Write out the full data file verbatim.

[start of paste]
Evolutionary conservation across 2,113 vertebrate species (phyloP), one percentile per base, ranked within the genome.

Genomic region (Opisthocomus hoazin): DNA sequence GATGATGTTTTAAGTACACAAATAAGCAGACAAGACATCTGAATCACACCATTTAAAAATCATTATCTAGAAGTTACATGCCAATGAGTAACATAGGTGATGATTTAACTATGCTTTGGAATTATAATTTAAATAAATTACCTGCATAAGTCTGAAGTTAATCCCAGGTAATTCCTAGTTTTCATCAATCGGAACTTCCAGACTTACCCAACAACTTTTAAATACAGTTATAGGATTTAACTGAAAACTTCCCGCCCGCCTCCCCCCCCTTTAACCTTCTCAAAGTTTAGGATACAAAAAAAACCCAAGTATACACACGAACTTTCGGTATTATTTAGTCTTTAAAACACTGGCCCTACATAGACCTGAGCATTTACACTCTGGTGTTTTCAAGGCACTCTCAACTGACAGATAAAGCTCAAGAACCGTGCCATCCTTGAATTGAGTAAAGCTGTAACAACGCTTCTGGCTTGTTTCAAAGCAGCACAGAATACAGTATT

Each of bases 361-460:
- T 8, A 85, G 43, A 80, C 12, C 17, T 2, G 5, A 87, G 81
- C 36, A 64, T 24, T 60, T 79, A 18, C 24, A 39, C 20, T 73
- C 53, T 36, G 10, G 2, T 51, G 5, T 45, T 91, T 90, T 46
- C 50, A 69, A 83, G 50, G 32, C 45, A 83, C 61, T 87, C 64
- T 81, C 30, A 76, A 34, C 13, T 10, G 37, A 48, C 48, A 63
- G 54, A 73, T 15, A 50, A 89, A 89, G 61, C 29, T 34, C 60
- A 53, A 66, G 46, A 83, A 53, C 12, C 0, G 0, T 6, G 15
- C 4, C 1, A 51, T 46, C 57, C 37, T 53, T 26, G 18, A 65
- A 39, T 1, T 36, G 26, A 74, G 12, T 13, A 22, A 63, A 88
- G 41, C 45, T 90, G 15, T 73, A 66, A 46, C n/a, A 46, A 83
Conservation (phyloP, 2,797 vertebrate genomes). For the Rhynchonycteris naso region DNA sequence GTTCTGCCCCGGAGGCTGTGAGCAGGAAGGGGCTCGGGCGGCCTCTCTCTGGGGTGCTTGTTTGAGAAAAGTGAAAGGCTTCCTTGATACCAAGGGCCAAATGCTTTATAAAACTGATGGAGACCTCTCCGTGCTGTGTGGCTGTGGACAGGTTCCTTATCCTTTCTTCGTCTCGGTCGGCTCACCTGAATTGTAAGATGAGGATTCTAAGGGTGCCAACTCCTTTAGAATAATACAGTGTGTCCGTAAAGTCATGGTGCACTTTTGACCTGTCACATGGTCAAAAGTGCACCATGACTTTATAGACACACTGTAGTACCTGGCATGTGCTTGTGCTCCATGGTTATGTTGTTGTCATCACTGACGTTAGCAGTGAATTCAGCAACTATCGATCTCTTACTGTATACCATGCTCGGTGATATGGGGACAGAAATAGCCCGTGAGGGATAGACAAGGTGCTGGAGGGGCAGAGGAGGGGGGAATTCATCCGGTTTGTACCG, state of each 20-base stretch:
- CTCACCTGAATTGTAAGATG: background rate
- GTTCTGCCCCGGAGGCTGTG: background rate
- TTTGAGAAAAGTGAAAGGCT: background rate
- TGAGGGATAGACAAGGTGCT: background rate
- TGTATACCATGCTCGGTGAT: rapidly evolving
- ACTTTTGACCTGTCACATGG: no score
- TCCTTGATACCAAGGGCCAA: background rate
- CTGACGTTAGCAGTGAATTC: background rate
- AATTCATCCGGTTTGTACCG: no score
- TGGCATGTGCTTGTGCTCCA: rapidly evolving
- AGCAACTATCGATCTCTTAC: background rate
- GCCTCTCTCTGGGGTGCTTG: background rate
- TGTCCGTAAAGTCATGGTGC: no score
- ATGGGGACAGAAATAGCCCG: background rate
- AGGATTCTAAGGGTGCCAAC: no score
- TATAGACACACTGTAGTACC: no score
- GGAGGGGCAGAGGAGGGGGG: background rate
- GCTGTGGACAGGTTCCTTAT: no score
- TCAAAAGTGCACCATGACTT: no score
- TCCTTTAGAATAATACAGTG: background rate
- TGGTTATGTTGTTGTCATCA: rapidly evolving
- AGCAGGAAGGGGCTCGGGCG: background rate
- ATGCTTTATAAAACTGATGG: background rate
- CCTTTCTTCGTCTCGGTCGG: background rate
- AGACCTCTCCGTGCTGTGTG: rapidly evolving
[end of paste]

Evolutionary conservation across 2,113 vertebrate species (phyloP), one percentile per base, ranked within the genome.

Genomic region (Opisthocomus hoazin): DNA sequence GATGATGTTTTAAGTACACAAATAAGCAGACAAGACATCTGAATCACACCATTTAAAAATCATTATCTAGAAGTTACATGCCAATGAGTAACATAGGTGATGATTTAACTATGCTTTGGAATTATAATTTAAATAAATTACCTGCATAAGTCTGAAGTTAATCCCAGGTAATTCCTAGTTTTCATCAATCGGAACTTCCAGACTTACCCAACAACTTTTAAATACAGTTATAGGATTTAACTGAAAACTTCCCGCCCGCCTCCCCCCCCTTTAACCTTCTCAAAGTTTAGGATACAAAAAAAACCCAAGTATACACACGAACTTTCGGTATTATTTAGTCTTTAAAACACTGGCCCTACATAGACCTGAGCATTTACACTCTGGTGTTTTCAAGGCACTCTCAACTGACAGATAAAGCTCAAGAACCGTGCCATCCTTGAATTGAGTAAAGCTGTAACAACGCTTCTGGCTTGTTTCAAAGCAGCACAGAATACAGTATT

Each of bases 361-460:
- T 8, A 85, G 43, A 80, C 12, C 17, T 2, G 5, A 87, G 81
- C 36, A 64, T 24, T 60, T 79, A 18, C 24, A 39, C 20, T 73
- C 53, T 36, G 10, G 2, T 51, G 5, T 45, T 91, T 90, T 46
- C 50, A 69, A 83, G 50, G 32, C 45, A 83, C 61, T 87, C 64
- T 81, C 30, A 76, A 34, C 13, T 10, G 37, A 48, C 48, A 63
- G 54, A 73, T 15, A 50, A 89, A 89, G 61, C 29, T 34, C 60
- A 53, A 66, G 46, A 83, A 53, C 12, C 0, G 0, T 6, G 15
- C 4, C 1, A 51, T 46, C 57, C 37, T 53, T 26, G 18, A 65
- A 39, T 1, T 36, G 26, A 74, G 12, T 13, A 22, A 63, A 88
- G 41, C 45, T 90, G 15, T 73, A 66, A 46, C n/a, A 46, A 83
Conservation (phyloP, 2,797 vertebrate genomes). For the Rhynchonycteris naso region DNA sequence GTTCTGCCCCGGAGGCTGTGAGCAGGAAGGGGCTCGGGCGGCCTCTCTCTGGGGTGCTTGTTTGAGAAAAGTGAAAGGCTTCCTTGATACCAAGGGCCAAATGCTTTATAAAACTGATGGAGACCTCTCCGTGCTGTGTGGCTGTGGACAGGTTCCTTATCCTTTCTTCGTCTCGGTCGGCTCACCTGAATTGTAAGATGAGGATTCTAAGGGTGCCAACTCCTTTAGAATAATACAGTGTGTCCGTAAAGTCATGGTGCACTTTTGACCTGTCACATGGTCAAAAGTGCACCATGACTTTATAGACACACTGTAGTACCTGGCATGTGCTTGTGCTCCATGGTTATGTTGTTGTCATCACTGACGTTAGCAGTGAATTCAGCAACTATCGATCTCTTACTGTATACCATGCTCGGTGATATGGGGACAGAAATAGCCCGTGAGGGATAGACAAGGTGCTGGAGGGGCAGAGGAGGGGGGAATTCATCCGGTTTGTACCG, state of each 20-base stretch:
- CTCACCTGAATTGTAAGATG: background rate
- GTTCTGCCCCGGAGGCTGTG: background rate
- TTTGAGAAAAGTGAAAGGCT: background rate
- TGAGGGATAGACAAGGTGCT: background rate
- TGTATACCATGCTCGGTGAT: rapidly evolving
- ACTTTTGACCTGTCACATGG: no score
- TCCTTGATACCAAGGGCCAA: background rate
- CTGACGTTAGCAGTGAATTC: background rate
- AATTCATCCGGTTTGTACCG: no score
- TGGCATGTGCTTGTGCTCCA: rapidly evolving
- AGCAACTATCGATCTCTTAC: background rate
- GCCTCTCTCTGGGGTGCTTG: background rate
- TGTCCGTAAAGTCATGGTGC: no score
- ATGGGGACAGAAATAGCCCG: background rate
- AGGATTCTAAGGGTGCCAAC: no score
- TATAGACACACTGTAGTACC: no score
- GGAGGGGCAGAGGAGGGGGG: background rate
- GCTGTGGACAGGTTCCTTAT: no score
- TCAAAAGTGCACCATGACTT: no score
- TCCTTTAGAATAATACAGTG: background rate
- TGGTTATGTTGTTGTCATCA: rapidly evolving
- AGCAGGAAGGGGCTCGGGCG: background rate
- ATGCTTTATAAAACTGATGG: background rate
- CCTTTCTTCGTCTCGGTCGG: background rate
- AGACCTCTCCGTGCTGTGTG: rapidly evolving